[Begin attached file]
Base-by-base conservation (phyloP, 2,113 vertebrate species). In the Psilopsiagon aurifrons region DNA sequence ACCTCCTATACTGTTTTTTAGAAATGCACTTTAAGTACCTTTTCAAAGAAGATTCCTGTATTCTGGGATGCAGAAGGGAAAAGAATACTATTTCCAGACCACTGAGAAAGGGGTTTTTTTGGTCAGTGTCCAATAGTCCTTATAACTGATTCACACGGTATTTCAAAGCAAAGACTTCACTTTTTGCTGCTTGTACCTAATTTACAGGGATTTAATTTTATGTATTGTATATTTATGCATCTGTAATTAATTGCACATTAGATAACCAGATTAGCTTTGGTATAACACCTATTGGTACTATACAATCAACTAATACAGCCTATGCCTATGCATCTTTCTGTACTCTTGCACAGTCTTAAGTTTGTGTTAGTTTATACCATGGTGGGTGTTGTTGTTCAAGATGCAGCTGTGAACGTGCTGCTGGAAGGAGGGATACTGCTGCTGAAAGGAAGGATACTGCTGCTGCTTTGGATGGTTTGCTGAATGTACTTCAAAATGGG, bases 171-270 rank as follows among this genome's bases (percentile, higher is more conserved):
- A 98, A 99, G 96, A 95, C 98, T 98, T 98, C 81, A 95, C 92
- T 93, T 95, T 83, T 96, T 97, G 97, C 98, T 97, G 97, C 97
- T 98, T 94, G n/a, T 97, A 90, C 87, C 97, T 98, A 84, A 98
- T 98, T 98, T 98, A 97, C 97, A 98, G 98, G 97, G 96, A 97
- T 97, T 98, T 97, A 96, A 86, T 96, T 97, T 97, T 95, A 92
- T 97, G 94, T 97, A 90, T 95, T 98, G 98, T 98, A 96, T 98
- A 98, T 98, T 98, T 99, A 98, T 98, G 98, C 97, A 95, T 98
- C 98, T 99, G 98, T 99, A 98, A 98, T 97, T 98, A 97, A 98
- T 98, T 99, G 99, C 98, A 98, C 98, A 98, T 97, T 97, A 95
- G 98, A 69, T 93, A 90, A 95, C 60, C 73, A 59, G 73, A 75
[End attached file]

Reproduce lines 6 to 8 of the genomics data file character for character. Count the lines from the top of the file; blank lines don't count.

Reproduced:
- T 97, T 98, T 97, A 96, A 86, T 96, T 97, T 97, T 95, A 92
- T 97, G 94, T 97, A 90, T 95, T 98, G 98, T 98, A 96, T 98
- A 98, T 98, T 98, T 99, A 98, T 98, G 98, C 97, A 95, T 98